- Numbers and other artificial ingredients: there are quite a few numbers that appear on yoghurt ingredient lists – remember, NONE of them actually are required to make yoghurt! They can cause digestive upset, may be derived from genetically modified ingredients, or be linked to other unpleasant health side effects, e.g. artificial colours have been associated with mood and attention disorders in children. This article by Pinkfarm has a great discussion on yoghurt including an analysis of some numbers they found in a commercial yoghurt.
And then there’s the sugar…
Milk contains lactose, which is chemically a type of sugar. Although the starter cultures break some of this down in to lactic acid, yoghurt will naturally contain some “sugar” which is lactose, approximately 4.7 grams for every 100 grams of yoghurt. But anything on top of this is ADDED sugar. A few points to get you super sugar-savvy:
- Sugar should be quite easy to spot on the ingredients list, but it might be hiding under a different name. To be sure you’re getting added-sugar-free yoghurt, scan the nutrition information panel, find the “per 100 grams” column and look for “total sugars”. Subtract 4.7 for the lactose, and there you go! (A teaspoon of sugar weighs approximately 4.2 grams, if you want a reference point).
- Fruity yoghurts are often big secret sugar bombs. Don’t get sucked in, thinking there’s no added sugar because they add “only fruit”. It’s not going to be fresh whole fruit; it’s highly processed fruit puree or fruit pieces, which are a concentrated source of sugar (and potentially with sugar added as well). You’re much better off buying plain yoghurt and adding fresh fruit.
- I’m not big on artificial sweeteners, especially the chemically produced types that end up in commercial yoghurts. They’re nutritionally empty and may cause some people digestive problems, as well as potentially being linked to more long-term negative health side effects. If you want to make your yoghurt sweet, add just a little of your favourite liquid sweetener e.g. rice malt syrup or honey, or try some ground cinnamon or vanilla extract. Even if you add a teaspoon of honey, you’re still probably consuming much less sugar and you also know you’re eating a simple, natural product.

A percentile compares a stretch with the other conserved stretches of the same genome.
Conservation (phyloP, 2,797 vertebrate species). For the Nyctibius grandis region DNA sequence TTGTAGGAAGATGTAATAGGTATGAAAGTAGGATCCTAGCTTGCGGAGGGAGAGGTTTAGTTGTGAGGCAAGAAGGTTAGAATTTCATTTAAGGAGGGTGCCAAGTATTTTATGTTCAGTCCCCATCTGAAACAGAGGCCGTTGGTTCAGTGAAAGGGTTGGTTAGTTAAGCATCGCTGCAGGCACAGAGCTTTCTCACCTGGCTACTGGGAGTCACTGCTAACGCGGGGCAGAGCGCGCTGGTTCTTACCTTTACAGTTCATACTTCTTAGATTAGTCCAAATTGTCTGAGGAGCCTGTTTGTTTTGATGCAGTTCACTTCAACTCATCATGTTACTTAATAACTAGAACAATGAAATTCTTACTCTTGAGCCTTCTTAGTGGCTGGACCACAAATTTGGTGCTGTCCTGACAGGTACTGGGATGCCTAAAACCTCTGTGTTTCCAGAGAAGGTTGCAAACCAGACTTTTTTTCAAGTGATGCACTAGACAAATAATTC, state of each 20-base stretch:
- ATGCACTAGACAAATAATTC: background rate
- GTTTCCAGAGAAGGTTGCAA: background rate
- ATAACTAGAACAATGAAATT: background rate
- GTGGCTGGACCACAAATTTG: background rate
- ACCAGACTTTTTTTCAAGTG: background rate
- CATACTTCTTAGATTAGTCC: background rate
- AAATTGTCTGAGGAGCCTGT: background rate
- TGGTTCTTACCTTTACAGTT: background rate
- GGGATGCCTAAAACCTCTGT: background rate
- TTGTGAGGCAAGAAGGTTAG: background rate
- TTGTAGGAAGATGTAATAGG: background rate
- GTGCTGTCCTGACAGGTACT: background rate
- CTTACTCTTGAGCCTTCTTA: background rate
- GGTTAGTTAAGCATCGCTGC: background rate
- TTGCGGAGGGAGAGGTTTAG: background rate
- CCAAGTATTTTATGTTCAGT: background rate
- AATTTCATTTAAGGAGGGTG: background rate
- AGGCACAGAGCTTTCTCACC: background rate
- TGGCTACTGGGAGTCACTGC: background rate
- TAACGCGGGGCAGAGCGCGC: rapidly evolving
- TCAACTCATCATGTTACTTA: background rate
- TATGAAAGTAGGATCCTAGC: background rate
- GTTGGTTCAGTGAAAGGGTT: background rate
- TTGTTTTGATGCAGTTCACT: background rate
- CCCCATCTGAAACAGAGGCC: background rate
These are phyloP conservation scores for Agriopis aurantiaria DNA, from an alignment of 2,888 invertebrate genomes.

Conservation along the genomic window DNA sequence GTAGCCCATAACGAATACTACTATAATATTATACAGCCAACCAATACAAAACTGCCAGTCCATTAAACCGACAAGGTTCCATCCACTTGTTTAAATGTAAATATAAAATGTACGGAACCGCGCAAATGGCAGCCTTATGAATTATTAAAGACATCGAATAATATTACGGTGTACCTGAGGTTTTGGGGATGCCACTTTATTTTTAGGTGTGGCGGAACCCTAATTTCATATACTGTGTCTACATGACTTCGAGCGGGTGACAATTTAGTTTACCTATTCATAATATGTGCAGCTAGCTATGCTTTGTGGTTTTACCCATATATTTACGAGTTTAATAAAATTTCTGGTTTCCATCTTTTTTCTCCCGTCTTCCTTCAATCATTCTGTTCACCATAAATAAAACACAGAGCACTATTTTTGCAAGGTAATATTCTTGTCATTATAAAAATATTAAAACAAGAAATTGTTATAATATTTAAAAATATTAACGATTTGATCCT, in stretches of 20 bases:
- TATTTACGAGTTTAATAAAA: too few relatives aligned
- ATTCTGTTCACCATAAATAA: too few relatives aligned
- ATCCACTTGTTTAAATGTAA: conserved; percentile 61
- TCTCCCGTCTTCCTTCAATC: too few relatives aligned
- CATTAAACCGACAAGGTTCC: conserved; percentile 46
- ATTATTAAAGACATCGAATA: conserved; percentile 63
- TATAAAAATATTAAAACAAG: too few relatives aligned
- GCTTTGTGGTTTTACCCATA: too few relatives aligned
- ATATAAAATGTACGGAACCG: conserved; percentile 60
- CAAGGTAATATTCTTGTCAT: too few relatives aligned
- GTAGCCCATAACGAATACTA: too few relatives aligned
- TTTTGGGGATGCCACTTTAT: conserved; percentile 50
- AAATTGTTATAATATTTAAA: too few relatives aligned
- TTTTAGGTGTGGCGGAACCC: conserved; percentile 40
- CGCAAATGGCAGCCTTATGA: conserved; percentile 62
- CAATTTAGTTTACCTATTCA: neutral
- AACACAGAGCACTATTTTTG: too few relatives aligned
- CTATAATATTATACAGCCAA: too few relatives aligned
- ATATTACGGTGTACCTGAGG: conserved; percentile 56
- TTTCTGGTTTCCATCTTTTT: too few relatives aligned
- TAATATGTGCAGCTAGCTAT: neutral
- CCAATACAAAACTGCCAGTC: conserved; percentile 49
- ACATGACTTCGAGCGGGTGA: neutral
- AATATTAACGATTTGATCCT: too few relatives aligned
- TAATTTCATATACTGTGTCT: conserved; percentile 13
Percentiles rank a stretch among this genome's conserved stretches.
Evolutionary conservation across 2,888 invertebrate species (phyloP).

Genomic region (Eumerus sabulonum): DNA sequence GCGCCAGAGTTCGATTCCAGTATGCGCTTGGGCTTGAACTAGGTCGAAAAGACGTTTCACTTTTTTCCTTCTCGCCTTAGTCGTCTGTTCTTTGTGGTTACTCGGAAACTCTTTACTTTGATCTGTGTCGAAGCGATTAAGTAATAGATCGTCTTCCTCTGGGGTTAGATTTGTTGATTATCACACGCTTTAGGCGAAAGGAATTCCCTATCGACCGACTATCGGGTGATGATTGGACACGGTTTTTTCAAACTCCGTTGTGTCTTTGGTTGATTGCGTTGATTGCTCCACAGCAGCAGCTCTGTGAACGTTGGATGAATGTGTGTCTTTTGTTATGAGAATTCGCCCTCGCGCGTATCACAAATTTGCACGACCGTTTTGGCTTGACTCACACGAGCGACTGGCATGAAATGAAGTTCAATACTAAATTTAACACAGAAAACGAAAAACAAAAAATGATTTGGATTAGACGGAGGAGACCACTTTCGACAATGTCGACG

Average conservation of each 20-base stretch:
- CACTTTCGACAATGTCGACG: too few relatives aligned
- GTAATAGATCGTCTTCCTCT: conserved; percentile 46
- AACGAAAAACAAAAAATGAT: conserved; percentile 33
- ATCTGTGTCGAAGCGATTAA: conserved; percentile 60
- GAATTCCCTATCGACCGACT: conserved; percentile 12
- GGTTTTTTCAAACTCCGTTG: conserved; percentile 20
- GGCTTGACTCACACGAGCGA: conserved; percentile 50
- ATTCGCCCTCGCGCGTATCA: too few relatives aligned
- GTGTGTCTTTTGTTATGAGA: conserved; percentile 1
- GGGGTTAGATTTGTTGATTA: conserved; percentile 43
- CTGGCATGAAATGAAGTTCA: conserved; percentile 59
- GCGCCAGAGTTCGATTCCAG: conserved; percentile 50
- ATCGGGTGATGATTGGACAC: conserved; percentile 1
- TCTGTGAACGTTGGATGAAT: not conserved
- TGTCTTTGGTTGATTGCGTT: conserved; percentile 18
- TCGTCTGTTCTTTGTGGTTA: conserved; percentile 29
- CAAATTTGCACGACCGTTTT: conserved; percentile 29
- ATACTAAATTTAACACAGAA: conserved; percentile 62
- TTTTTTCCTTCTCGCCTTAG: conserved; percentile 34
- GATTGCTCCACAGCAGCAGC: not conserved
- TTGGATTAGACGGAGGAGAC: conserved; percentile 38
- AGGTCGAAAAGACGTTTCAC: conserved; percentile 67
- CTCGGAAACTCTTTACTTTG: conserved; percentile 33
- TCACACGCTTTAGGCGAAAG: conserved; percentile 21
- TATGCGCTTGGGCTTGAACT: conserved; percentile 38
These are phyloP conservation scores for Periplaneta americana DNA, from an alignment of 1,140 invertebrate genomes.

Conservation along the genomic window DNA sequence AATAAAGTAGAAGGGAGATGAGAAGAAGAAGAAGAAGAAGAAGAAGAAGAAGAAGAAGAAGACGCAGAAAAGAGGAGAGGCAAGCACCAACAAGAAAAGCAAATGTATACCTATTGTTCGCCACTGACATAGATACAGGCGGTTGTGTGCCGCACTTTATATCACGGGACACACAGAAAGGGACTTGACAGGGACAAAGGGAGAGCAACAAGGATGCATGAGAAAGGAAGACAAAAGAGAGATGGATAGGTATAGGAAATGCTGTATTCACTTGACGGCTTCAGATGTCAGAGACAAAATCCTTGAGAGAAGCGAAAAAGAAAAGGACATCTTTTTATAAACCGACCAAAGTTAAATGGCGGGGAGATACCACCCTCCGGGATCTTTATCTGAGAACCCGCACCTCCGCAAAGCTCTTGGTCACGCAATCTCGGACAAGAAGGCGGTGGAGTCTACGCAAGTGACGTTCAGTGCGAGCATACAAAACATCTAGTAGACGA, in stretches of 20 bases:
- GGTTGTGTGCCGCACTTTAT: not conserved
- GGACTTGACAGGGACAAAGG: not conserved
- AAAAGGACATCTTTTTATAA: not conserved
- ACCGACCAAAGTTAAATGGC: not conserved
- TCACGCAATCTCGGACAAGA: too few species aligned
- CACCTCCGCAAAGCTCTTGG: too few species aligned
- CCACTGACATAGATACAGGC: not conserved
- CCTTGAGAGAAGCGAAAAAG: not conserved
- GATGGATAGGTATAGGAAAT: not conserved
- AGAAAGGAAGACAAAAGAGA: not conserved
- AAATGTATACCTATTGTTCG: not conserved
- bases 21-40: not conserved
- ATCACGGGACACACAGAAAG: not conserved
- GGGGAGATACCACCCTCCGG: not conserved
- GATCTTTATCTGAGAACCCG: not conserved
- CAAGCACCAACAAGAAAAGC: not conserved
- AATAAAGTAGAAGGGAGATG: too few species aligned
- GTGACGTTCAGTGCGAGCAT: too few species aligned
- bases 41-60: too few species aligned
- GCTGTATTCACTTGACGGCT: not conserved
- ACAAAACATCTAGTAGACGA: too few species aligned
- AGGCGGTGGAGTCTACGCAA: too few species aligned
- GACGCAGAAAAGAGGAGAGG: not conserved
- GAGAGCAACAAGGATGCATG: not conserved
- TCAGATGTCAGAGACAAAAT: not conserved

Whole milk or low fat?
Personally, I love yoghurt that is made from whole milk, and find it much more delicious and satisfying than reduced fat or fat-free versions. Whole milk isn’t really very high in fat at all (it’s only 3.5% fat!) and I think that a lot of people have this misconception that it must be much higher, simply because there’s always a low-fat version on offer. Also, whole milk contains a range of beneficial nutrients, and many of these (including vitamins A, D, E and K and good fatty acids) are mainly in the fatty part of the milk.
An issue with many of the lower fat yoghurts is that because they remove some of the natural fats from milk, it’s difficult to achieve the thick consistency and creamy full flavour of traditional yoghurt, and so artificial ingredients need to be added to produce the right texture and taste. If you really do prefer lower fat versions of yoghurt and you can find one that is made of only milk + cultures, then I don’t think it’s necessarily a poor nutritional choice. Though I’d encourage you to try the whole milk versions if you’re just a little nervous about the fat content!
Key points to remember when you hit the shops
Now you’re all studied up on yoghurt and ready to make an informed, healthy choice next time you do the groceries. Just remember:
- keep the ingredients list short – milk + cultures;
- say no to milk solids, inulin and artificial additives;
- anything over 4.7g of sugar per 100g is extra sugar.
Do you have a favourite yoghurt that ticks all of the healthy boxes? Let me know where you live and what your recommended brands are, I’m always on the lookout for good local products!